All my best to that man of yours!!

  22. Lignum Draco says:

    Great story Sheri. The importance of being wanted and needed. It works both ways.

  23. Marie Abanga says:

    Reblogged this on Marie Abanga's Blog and commented:
    If this is not deserving of a reblog then I may as well be mad. Do yourself a favour, read about true love in the midst of mental health and all. Thank you Sheri for sharing all this. With this comment, I dash to my first lecture for my last semester in school. It wouldn’t be that difficult after all – I have a mini prince charming too 🙂

    • Marie – Thank you so much for the reblog. I truly appreciate your support. As we advocate on behalf of Mental Health and erasing the stigma, I wanted to show a positive side of our life as husband and wife. We have so many positives, I couldn’t begin to name all of them, but Tom running all the errands is a big one.
      Congratulations for it being your last semester at school and how great that you get to participate in it with your own prince charming. Sheri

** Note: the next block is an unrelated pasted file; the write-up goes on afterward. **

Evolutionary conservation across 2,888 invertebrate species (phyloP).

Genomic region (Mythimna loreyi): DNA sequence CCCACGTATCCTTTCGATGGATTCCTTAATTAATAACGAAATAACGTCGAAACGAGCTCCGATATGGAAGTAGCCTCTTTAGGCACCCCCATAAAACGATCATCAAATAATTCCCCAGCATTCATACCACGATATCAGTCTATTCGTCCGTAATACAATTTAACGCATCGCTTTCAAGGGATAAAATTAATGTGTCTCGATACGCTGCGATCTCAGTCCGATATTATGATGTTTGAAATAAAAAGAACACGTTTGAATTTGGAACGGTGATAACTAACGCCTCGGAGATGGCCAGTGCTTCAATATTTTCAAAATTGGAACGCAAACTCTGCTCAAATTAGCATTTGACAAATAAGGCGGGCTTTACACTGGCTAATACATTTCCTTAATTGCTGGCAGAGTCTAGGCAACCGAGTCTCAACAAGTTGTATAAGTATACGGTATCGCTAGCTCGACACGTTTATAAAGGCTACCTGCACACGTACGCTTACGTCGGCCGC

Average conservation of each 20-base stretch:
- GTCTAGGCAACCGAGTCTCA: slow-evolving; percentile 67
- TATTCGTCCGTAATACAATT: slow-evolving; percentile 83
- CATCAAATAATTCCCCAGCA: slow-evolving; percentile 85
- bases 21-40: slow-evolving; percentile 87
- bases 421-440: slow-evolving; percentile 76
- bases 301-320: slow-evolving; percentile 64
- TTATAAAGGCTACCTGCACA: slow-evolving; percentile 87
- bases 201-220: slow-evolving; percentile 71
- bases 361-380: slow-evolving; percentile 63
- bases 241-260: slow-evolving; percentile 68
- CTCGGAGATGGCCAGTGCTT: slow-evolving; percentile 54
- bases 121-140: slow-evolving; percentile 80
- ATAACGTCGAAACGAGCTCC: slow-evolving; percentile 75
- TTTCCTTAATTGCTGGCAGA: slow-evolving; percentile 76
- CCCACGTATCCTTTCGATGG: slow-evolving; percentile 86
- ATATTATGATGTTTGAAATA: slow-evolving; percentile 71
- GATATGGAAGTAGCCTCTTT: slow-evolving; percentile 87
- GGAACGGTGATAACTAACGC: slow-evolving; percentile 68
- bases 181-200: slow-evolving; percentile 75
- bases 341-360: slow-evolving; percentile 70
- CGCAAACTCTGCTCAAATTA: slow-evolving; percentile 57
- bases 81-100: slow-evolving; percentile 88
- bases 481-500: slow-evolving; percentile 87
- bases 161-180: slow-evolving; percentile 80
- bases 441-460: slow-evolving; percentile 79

• Marie Abanga says:


        I just shared a 3 min video I recorded in school yesterday where I share my struggle with staying in that program.
        Secondly, I am happy I am not on the only one terrified of doing groceries out here. Men, I once journaled that it is the toughest thing I am yet to adapt to since changing worlds. It’s so quick quick qt the check out desks and I panic and items drop and my darling would get work out and we may mood and brood all the way back and even later. He now understands some and we always try to talk stuffs over the sooner the better. Thanks really for sharing that positive side indeed. 🙂